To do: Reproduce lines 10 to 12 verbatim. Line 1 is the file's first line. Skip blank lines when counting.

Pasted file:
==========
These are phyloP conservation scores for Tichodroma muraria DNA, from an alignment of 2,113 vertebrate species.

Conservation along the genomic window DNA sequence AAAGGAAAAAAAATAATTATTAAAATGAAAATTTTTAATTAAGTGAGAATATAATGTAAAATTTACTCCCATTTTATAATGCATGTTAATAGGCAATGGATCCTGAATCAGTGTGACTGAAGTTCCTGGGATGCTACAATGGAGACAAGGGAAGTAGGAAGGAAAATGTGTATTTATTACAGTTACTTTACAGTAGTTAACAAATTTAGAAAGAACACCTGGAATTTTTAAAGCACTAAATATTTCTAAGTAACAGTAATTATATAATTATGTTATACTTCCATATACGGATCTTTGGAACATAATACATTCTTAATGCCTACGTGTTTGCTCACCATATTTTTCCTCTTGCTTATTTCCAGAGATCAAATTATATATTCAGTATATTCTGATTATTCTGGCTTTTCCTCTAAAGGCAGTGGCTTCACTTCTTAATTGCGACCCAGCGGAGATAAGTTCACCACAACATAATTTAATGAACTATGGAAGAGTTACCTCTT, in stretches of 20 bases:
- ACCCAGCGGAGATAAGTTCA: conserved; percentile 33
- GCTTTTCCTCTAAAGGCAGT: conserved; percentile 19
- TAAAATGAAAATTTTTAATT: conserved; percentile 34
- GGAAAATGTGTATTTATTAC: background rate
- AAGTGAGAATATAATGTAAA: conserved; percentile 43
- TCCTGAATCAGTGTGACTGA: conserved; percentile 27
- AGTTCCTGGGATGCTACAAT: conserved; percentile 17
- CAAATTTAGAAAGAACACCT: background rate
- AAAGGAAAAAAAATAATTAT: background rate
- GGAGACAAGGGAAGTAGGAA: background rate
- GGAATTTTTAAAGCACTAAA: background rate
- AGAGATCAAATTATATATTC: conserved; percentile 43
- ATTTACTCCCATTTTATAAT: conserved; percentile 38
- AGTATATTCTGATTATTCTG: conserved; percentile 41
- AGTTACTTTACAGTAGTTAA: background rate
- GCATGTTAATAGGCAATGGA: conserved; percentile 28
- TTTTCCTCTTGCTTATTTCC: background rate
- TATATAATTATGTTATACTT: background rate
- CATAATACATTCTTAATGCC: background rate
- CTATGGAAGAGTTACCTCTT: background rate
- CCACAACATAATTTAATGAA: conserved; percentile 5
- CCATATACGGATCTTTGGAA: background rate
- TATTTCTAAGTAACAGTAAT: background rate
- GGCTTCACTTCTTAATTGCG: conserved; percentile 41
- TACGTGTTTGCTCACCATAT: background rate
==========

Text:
- CAAATTTAGAAAGAACACCT: background rate
- AAAGGAAAAAAAATAATTAT: background rate
- GGAGACAAGGGAAGTAGGAA: background rate